Some stumbling blocks to responsible action are cognitive or intellectual. As the model of ethical decision making outlined above suggests, a certain type of ignorance can account for bad ethical choices. Sometimes that ignorance can be almost wilful and intentional. After you discover a lost iPod, you might rationalize
to yourself that no one will ever know, that no one is really going to be hurt, that an owner who is so careless deserves to lose the iPod. You might try to justify the decision by telling yourself that you are only doing what anyone else would do in this circumstance. You might even choose not to think about it and try to put
any guilty feelings out of your mind.
Another cognitive barrier is that we sometimes only consider limited alternatives. When faced with a situation that suggests two clear alternative resolutions, we often consider only those two clear paths, missing the fact that other alternatives might be possible. Upon discovering a lost iPod, you might conclude that if you don't take it, someone else will. Because the original owner will lose out in both cases, it is better that you benefit from the loss than someone else. Responsible decision making would require that we discipline ourselves to explore additional
methods of resolution.
We also generally feel most comfortable with simplified decision rules. Having a simple rule to follow can be reassuring to many decision makers. For example, assume you are a business manager who needs to terminate a worker in order to cut costs. Of course, your first thought may be to uncover alternative means by which to cut costs instead of firing someone, but assume for the moment that cutting the workforce is the only viable possibility. It may be easiest and most comfortable to terminate the last person you hired, explaining, "I can't help it; it must be done, last in/first out, I have no choice...." Or, in the iPod case, "finders keepers, losers weepers" might be an attractive rule to follow. Using a simple decision rule might appear to relieve us of accountability for the decision, even if it may not be the best possible decision.
We also often select the alternative that satisfies minimum decision criteria, otherwise known as "satisficing." We select the option that suffices, the one that people can live with, even if it might not be the best. Imagine a committee at work that needs to make a decision. They spend hours arriving at a result and finally reach agreement. At that point it is unlikely that someone will stand up and say, "Whoa, wait a minute, let's spend another couple of hours and figure out a better answer!" The very fact that a decision was reached by consensus can convince everyone involved that is must be the most reasonable decision. Other stumbling blocks are less intellectual or cognitive than they are a question of motivation and willpower. As author John Grisham explained in his book Rainmaker, "Every (lawyer), at least once in every case, feels himself crossing a line he doesn't really mean to cross. It just happens." Sometimes it is simply easier to do the wrong thing. After all, who wants to go through all the trouble of finding the lost and found office and walking across campus to return the iPod? Consider how you would answer the questions asked in the following Reality Check.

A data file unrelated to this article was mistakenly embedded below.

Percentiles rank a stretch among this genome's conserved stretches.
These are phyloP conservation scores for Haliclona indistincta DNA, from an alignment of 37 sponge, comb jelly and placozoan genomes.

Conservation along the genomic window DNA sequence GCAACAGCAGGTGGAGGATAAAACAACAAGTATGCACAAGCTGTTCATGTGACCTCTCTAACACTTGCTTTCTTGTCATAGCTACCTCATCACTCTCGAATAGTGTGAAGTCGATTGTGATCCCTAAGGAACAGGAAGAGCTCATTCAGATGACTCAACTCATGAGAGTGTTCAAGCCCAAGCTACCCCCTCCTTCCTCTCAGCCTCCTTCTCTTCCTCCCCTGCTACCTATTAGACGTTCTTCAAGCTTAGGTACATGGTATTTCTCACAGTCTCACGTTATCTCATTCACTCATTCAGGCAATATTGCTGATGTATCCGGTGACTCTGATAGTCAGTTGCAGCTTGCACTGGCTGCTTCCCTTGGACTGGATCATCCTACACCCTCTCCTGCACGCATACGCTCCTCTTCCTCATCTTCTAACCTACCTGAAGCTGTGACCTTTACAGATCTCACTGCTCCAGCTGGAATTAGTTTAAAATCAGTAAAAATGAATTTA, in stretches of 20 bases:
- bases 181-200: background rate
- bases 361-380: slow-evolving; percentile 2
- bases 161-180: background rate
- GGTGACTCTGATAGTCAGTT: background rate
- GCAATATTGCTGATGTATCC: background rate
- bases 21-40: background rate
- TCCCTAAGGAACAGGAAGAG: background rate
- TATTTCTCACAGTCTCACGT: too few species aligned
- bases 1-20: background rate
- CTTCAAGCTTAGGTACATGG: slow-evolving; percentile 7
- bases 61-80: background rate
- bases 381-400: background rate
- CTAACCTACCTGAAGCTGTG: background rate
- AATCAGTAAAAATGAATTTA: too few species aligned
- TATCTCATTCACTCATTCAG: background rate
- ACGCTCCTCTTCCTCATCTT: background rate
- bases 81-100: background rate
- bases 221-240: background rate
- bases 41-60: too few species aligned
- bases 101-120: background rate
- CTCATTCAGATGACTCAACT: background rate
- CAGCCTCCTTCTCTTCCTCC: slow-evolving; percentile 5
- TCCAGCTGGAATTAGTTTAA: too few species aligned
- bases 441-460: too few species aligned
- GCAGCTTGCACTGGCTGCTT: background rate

1. Give a brief synopsis of a time you made a business decision that did not have a favorable outcome. 2. Select one of the stumbling blocks discussed and relate it to your scenario 3. What would you have done differently given the insight you have now on the decision.© BrainMass Inc. brainmass.com December 20, 2018, 11:04 am ad1c9bdddf
I recall being a new manager for a department of six employees which included two temporary employees. As I was new to the assignment and role and new to managing others outside of being a team leader in which I had no authority to hire and terminate employees, I made a few bad calls. The one business decision that I most regret that did not have a favorable outcome was firing one of the temps without throughly investigating. In most departments there are cliques and apparently, the staff had been after the employee for quite some time and ...
This solution briefly discusses the use of ethics and rationale in making business decisions.